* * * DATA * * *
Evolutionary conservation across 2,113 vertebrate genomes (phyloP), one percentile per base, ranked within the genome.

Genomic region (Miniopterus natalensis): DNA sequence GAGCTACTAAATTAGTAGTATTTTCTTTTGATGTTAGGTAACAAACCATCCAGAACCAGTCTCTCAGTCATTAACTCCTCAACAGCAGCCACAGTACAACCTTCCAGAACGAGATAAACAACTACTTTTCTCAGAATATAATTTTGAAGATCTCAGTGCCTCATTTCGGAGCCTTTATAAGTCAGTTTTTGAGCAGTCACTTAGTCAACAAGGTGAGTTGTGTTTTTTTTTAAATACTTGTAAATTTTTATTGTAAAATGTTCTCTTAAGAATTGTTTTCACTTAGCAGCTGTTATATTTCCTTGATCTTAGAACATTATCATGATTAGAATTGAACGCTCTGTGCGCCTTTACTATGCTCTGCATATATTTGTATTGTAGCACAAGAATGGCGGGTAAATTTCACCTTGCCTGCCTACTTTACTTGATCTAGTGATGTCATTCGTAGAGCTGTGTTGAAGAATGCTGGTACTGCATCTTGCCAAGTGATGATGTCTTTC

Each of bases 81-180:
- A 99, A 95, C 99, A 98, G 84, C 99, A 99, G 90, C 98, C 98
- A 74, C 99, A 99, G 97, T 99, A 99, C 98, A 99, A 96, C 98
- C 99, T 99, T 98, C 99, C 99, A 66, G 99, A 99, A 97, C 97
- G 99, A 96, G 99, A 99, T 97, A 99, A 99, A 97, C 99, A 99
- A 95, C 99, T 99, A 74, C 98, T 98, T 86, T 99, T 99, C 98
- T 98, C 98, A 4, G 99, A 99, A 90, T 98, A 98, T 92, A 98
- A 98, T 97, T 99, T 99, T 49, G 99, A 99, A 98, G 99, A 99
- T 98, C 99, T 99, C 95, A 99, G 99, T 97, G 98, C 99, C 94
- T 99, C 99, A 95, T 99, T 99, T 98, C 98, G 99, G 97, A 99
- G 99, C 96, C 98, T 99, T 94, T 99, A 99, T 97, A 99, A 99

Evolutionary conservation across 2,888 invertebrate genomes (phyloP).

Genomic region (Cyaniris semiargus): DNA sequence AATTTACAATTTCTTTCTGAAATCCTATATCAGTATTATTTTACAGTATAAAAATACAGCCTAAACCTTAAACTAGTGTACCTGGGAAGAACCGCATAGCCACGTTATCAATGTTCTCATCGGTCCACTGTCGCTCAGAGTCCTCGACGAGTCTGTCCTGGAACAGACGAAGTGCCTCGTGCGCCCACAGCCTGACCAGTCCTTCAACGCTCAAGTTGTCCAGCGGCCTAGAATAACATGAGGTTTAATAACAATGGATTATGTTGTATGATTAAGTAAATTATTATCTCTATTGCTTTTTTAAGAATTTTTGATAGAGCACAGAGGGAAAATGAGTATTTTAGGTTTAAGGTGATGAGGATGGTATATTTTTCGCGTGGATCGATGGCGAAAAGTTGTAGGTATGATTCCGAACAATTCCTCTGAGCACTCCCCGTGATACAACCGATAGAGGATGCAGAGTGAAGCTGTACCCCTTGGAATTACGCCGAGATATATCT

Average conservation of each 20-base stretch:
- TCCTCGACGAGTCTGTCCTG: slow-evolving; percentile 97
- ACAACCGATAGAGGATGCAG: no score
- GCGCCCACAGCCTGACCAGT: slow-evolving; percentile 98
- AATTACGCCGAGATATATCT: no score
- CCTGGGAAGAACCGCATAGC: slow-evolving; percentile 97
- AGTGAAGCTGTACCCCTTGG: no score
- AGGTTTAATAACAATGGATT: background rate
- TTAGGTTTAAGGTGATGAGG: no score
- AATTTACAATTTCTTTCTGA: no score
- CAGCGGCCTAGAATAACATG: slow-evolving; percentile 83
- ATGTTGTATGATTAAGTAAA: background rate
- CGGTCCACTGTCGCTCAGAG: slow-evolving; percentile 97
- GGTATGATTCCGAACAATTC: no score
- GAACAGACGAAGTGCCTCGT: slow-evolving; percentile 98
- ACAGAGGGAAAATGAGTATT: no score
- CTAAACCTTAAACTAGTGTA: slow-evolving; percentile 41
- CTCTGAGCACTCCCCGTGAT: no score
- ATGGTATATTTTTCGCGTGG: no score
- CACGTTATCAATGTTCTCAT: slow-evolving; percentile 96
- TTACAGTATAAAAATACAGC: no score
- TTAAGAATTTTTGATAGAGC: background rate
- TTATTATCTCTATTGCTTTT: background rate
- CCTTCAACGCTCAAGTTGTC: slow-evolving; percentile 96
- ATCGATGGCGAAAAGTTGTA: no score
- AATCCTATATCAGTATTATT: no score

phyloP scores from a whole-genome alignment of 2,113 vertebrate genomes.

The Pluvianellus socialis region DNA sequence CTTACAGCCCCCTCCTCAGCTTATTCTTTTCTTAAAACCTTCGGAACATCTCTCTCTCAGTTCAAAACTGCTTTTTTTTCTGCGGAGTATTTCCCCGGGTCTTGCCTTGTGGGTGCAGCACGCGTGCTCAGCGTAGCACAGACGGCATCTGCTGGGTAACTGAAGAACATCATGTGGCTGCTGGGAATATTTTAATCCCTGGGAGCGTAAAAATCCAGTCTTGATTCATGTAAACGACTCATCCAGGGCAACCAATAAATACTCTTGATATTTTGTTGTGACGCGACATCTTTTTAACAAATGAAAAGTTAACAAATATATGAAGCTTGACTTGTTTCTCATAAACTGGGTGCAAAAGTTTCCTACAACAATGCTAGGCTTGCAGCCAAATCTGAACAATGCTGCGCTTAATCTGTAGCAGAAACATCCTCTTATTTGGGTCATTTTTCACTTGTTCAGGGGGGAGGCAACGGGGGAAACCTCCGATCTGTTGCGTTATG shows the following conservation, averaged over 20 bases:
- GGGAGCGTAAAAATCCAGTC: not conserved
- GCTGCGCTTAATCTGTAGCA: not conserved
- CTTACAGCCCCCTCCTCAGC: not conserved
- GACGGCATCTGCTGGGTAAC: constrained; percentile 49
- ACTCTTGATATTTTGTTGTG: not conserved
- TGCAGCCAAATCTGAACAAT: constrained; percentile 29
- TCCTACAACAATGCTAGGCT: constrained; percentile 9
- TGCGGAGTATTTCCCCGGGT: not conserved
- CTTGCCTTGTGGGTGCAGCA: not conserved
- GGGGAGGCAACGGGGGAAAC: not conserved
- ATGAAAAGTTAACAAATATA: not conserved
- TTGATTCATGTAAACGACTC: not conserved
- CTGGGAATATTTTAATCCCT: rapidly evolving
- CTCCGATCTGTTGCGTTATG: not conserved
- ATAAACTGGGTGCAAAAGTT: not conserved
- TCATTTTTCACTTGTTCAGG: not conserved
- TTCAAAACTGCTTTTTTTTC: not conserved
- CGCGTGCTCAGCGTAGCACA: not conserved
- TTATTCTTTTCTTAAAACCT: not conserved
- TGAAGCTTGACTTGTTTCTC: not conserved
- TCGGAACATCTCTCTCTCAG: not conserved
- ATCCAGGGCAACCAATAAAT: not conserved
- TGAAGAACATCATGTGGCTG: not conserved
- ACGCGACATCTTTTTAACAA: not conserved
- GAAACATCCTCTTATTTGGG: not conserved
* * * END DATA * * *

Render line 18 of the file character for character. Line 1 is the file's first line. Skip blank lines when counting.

- ACAACCGATAGAGGATGCAG: no score